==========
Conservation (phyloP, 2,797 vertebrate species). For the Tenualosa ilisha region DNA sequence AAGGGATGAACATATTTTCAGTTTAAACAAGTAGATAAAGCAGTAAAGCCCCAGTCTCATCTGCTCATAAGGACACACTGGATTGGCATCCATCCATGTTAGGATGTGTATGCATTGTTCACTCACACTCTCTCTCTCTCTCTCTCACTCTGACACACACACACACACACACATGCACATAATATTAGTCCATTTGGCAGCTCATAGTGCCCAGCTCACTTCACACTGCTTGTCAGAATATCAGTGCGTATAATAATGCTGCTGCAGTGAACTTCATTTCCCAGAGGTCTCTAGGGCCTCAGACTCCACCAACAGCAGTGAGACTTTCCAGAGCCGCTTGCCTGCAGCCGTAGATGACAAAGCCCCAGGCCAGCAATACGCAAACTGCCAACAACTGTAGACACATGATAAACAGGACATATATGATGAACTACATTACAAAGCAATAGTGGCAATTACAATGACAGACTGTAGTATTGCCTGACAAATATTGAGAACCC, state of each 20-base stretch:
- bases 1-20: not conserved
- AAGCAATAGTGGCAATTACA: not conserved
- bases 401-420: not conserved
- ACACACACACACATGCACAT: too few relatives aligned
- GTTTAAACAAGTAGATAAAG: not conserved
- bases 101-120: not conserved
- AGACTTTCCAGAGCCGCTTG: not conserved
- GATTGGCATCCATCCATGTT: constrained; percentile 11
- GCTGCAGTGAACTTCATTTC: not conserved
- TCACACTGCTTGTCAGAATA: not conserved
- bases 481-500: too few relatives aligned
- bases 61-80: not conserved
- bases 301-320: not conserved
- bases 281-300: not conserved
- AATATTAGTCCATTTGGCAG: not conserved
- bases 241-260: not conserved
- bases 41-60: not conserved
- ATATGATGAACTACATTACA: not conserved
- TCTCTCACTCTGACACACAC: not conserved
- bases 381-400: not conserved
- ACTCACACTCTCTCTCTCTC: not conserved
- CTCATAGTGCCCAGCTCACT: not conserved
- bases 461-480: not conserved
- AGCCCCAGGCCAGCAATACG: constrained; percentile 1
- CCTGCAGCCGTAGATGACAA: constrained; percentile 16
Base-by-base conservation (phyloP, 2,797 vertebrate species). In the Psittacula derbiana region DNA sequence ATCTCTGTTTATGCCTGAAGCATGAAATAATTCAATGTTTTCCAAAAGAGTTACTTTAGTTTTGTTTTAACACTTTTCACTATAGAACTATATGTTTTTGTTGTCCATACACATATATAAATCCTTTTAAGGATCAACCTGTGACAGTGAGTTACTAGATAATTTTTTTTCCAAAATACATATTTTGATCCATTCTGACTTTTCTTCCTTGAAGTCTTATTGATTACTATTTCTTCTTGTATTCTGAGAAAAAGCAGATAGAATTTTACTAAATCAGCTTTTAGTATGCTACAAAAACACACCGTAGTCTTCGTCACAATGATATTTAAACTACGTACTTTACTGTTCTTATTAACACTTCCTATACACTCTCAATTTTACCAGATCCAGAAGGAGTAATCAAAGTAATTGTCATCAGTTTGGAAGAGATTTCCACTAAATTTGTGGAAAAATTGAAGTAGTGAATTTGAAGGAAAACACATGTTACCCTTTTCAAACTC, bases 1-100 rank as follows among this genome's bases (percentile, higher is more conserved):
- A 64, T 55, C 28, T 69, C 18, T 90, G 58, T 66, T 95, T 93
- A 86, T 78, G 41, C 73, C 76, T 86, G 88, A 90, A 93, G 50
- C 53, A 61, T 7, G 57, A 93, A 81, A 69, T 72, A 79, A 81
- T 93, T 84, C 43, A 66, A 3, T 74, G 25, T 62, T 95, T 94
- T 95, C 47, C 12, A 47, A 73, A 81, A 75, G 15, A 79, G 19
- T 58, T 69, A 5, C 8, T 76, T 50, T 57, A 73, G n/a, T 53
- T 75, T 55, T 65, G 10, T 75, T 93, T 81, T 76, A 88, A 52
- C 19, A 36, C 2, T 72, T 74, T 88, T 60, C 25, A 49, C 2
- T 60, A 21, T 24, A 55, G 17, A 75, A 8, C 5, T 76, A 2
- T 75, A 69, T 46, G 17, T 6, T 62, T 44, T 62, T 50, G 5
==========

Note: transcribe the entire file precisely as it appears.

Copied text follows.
Conservation (phyloP, 2,797 vertebrate species). For the Tenualosa ilisha region DNA sequence AAGGGATGAACATATTTTCAGTTTAAACAAGTAGATAAAGCAGTAAAGCCCCAGTCTCATCTGCTCATAAGGACACACTGGATTGGCATCCATCCATGTTAGGATGTGTATGCATTGTTCACTCACACTCTCTCTCTCTCTCTCTCACTCTGACACACACACACACACACACATGCACATAATATTAGTCCATTTGGCAGCTCATAGTGCCCAGCTCACTTCACACTGCTTGTCAGAATATCAGTGCGTATAATAATGCTGCTGCAGTGAACTTCATTTCCCAGAGGTCTCTAGGGCCTCAGACTCCACCAACAGCAGTGAGACTTTCCAGAGCCGCTTGCCTGCAGCCGTAGATGACAAAGCCCCAGGCCAGCAATACGCAAACTGCCAACAACTGTAGACACATGATAAACAGGACATATATGATGAACTACATTACAAAGCAATAGTGGCAATTACAATGACAGACTGTAGTATTGCCTGACAAATATTGAGAACCC, state of each 20-base stretch:
- bases 1-20: not conserved
- AAGCAATAGTGGCAATTACA: not conserved
- bases 401-420: not conserved
- ACACACACACACATGCACAT: too few relatives aligned
- GTTTAAACAAGTAGATAAAG: not conserved
- bases 101-120: not conserved
- AGACTTTCCAGAGCCGCTTG: not conserved
- GATTGGCATCCATCCATGTT: constrained; percentile 11
- GCTGCAGTGAACTTCATTTC: not conserved
- TCACACTGCTTGTCAGAATA: not conserved
- bases 481-500: too few relatives aligned
- bases 61-80: not conserved
- bases 301-320: not conserved
- bases 281-300: not conserved
- AATATTAGTCCATTTGGCAG: not conserved
- bases 241-260: not conserved
- bases 41-60: not conserved
- ATATGATGAACTACATTACA: not conserved
- TCTCTCACTCTGACACACAC: not conserved
- bases 381-400: not conserved
- ACTCACACTCTCTCTCTCTC: not conserved
- CTCATAGTGCCCAGCTCACT: not conserved
- bases 461-480: not conserved
- AGCCCCAGGCCAGCAATACG: constrained; percentile 1
- CCTGCAGCCGTAGATGACAA: constrained; percentile 16
Base-by-base conservation (phyloP, 2,797 vertebrate species). In the Psittacula derbiana region DNA sequence ATCTCTGTTTATGCCTGAAGCATGAAATAATTCAATGTTTTCCAAAAGAGTTACTTTAGTTTTGTTTTAACACTTTTCACTATAGAACTATATGTTTTTGTTGTCCATACACATATATAAATCCTTTTAAGGATCAACCTGTGACAGTGAGTTACTAGATAATTTTTTTTCCAAAATACATATTTTGATCCATTCTGACTTTTCTTCCTTGAAGTCTTATTGATTACTATTTCTTCTTGTATTCTGAGAAAAAGCAGATAGAATTTTACTAAATCAGCTTTTAGTATGCTACAAAAACACACCGTAGTCTTCGTCACAATGATATTTAAACTACGTACTTTACTGTTCTTATTAACACTTCCTATACACTCTCAATTTTACCAGATCCAGAAGGAGTAATCAAAGTAATTGTCATCAGTTTGGAAGAGATTTCCACTAAATTTGTGGAAAAATTGAAGTAGTGAATTTGAAGGAAAACACATGTTACCCTTTTCAAACTC, bases 1-100 rank as follows among this genome's bases (percentile, higher is more conserved):
- A 64, T 55, C 28, T 69, C 18, T 90, G 58, T 66, T 95, T 93
- A 86, T 78, G 41, C 73, C 76, T 86, G 88, A 90, A 93, G 50
- C 53, A 61, T 7, G 57, A 93, A 81, A 69, T 72, A 79, A 81
- T 93, T 84, C 43, A 66, A 3, T 74, G 25, T 62, T 95, T 94
- T 95, C 47, C 12, A 47, A 73, A 81, A 75, G 15, A 79, G 19
- T 58, T 69, A 5, C 8, T 76, T 50, T 57, A 73, G n/a, T 53
- T 75, T 55, T 65, G 10, T 75, T 93, T 81, T 76, A 88, A 52
- C 19, A 36, C 2, T 72, T 74, T 88, T 60, C 25, A 49, C 2
- T 60, A 21, T 24, A 55, G 17, A 75, A 8, C 5, T 76, A 2
- T 75, A 69, T 46, G 17, T 6, T 62, T 44, T 62, T 50, G 5